That said, I don't think that the joint illustrated, if glued properly, will have adverse qualities when the direction of string tension is considered.
     
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  11. Ronkirn

    Ronkirn Doctor of Teleocity Vendor Member

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    Do ya know if he ever got his Graduate degree.. Masters if I recall?
     
  12. guitarbuilder

    guitarbuilder Telefied Silver Supporter

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  13. DrASATele

    DrASATele Poster Extraordinaire

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    I forgot about Roger's mishap.It's still rocking though, awesome.

    I think the others for the most part have said it, you should be good for the most part. Time will tell if any movement happens. It's a nice save attempt. I might still work up another neck along with this one in case things go sideways.

    I always associate Colt with Finishing when it come to the TDPRI. He really stopped posting a while back, which is too bad his contributions here were and still are impactful.
    Just saw the newer post, I forgot he's a modern farming man now. Dr, Colt sounds like the name of a gun parts company or guitar.
     
  14. Ronkirn

    Ronkirn Doctor of Teleocity Vendor Member

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    Yeah, he was a great contributor.... I haven't chatted with him in a few years.... and miss his comments greatly...

    r
     
  15. TRexF16

    TRexF16 Friend of Leo's Vendor Member

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    Brilliant Roger, the old "Don't try to hide it, make it a feature." approached to mishaps. Nicely done.

    And I miss Colt too. Might ought to drop Dr. Knight a line. We had discussed getting together for a nip or two of Kentucky's finest when he was in Tucson but I ended up overseas a lot and like so many things we talk about, it never happened.

    Cheers,
    Rex
     
  16. philosofriend

    philosofriend Tele-Holic

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    It's a bolt-on neck, right? Might as well finish it then. Great detective work that led to the CA glue.

    But you know how they say to loosen the strings when you load your guitar on an airplane? On that neck I would leave them tight!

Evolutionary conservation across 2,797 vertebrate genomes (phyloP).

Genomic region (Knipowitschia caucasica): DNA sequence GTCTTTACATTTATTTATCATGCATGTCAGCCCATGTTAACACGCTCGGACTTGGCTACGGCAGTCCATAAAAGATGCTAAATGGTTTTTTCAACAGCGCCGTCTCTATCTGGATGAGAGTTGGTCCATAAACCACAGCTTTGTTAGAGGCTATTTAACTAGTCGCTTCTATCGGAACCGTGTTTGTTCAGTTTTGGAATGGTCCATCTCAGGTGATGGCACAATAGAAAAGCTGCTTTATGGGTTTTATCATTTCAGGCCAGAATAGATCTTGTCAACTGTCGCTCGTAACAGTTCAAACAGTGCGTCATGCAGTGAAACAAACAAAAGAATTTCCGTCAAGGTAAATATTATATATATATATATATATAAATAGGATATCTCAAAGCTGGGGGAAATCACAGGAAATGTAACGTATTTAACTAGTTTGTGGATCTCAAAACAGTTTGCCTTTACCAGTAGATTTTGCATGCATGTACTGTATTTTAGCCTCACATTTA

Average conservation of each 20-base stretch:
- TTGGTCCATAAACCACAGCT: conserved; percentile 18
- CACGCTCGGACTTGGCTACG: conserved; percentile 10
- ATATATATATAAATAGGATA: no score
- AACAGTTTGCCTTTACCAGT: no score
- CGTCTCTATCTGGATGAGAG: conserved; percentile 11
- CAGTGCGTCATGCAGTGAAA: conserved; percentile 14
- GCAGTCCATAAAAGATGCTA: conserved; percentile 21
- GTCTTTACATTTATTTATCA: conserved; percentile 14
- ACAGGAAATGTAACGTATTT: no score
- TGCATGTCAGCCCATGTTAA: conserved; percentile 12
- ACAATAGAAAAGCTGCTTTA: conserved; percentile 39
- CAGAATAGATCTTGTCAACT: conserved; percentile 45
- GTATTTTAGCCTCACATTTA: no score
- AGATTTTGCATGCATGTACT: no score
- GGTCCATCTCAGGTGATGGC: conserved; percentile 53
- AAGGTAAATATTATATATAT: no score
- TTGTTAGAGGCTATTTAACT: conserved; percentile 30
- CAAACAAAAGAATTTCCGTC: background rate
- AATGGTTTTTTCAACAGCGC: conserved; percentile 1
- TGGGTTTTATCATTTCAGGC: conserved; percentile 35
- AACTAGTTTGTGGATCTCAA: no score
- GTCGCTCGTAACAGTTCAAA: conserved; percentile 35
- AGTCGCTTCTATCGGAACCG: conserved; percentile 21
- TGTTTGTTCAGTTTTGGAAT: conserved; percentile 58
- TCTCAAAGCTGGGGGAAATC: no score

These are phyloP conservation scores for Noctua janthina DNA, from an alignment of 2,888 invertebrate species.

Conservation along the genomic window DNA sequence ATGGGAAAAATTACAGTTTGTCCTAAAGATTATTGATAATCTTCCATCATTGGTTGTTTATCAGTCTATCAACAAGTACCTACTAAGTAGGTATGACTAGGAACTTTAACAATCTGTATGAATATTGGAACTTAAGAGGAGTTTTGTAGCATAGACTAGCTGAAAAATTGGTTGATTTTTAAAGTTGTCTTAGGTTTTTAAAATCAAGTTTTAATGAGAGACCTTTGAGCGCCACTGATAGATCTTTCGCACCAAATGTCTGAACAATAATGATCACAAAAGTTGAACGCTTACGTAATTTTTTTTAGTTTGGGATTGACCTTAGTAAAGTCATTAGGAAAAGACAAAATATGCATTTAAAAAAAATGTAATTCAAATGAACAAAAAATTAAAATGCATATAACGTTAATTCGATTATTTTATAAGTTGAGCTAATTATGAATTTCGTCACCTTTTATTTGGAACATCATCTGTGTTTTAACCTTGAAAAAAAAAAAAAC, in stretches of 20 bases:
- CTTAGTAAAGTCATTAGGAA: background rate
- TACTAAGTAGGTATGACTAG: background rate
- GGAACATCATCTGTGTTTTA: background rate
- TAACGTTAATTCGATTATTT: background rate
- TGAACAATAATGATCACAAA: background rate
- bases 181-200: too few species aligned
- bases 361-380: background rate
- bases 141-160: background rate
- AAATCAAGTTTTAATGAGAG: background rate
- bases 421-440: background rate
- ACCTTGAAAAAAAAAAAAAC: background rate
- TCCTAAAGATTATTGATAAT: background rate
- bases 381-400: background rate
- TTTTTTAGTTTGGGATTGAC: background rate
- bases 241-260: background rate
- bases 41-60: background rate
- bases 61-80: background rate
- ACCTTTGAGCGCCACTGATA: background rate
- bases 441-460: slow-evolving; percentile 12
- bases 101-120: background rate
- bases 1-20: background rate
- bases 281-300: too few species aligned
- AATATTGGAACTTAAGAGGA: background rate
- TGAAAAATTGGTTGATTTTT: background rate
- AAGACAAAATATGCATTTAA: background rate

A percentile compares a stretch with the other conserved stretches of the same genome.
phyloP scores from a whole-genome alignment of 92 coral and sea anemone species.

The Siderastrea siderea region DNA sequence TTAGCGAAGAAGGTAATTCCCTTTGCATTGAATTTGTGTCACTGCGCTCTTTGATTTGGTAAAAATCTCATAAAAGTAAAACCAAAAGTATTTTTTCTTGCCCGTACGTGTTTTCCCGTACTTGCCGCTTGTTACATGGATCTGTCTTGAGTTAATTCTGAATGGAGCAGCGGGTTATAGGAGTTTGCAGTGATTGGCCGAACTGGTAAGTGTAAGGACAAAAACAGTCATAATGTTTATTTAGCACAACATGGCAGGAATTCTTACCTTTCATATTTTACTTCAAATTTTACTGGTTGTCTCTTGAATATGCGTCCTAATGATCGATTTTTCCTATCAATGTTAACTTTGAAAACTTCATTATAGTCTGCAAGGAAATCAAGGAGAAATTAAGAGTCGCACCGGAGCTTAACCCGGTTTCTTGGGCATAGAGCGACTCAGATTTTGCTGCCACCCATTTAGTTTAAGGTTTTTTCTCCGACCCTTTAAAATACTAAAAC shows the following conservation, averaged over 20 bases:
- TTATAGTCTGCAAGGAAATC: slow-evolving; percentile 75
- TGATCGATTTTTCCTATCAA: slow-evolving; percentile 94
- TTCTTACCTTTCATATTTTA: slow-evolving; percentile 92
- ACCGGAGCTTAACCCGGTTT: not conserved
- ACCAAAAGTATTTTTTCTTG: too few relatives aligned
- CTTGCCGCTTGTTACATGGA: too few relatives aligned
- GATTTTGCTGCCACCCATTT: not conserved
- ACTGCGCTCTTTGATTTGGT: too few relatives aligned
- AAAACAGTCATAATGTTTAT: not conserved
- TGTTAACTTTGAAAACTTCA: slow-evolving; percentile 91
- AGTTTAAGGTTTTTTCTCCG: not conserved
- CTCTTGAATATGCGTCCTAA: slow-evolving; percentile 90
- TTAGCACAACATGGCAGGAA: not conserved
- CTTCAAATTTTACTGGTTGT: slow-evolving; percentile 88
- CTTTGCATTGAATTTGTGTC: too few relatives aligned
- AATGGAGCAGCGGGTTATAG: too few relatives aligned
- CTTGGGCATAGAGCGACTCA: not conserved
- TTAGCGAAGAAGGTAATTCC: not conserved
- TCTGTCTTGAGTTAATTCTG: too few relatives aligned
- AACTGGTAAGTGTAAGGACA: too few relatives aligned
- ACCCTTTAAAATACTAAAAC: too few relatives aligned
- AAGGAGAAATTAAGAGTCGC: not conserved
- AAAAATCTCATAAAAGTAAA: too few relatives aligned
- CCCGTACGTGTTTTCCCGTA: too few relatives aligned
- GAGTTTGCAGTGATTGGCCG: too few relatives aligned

That Maple looks nice, just keep going.
     
  17. ppg677

    ppg677 Tele-Meister

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    Interesting...I suppose I could cut a slot at the current joint, with a table saw, and glue in a piece of contrasting wood. Then it would be two face-grain-to-end-grain glue joints rather than the single end-grain-to-end grain.

    I did make a second neck as well with a 1/8" veneer. This one fits a bit nicer in the neck slot.
     
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  18. Freeman Keller

    Freeman Keller Tele-Afflicted

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    I would probably install two splines in the back of the head on each side of the truss rod. Most of the time they are used with cross grain failures (Gibson style) but it wouldn't hurt here.
     
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  19. ppg677

    ppg677 Tele-Meister

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    Great idea. Thanks!
     
  20. old wrench

    old wrench Tele-Holic

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    It's not a good situation, but I don't think it's as bad as it looks at first sight :).

    Physics are actually working in your favor, so I think you'll be OK.

    Once you're strung up, string pull will put the end grain joint in compression, and the tuners will help tie things together too.

    There have been a few times, when I've thought that I've committed a truly novel and one of a kind f-up, some kind soul has come along and said, "yeah, that was pretty dumb, but it's not that bad, I did that myself one time" ;).





    Best Regards,
    Geo.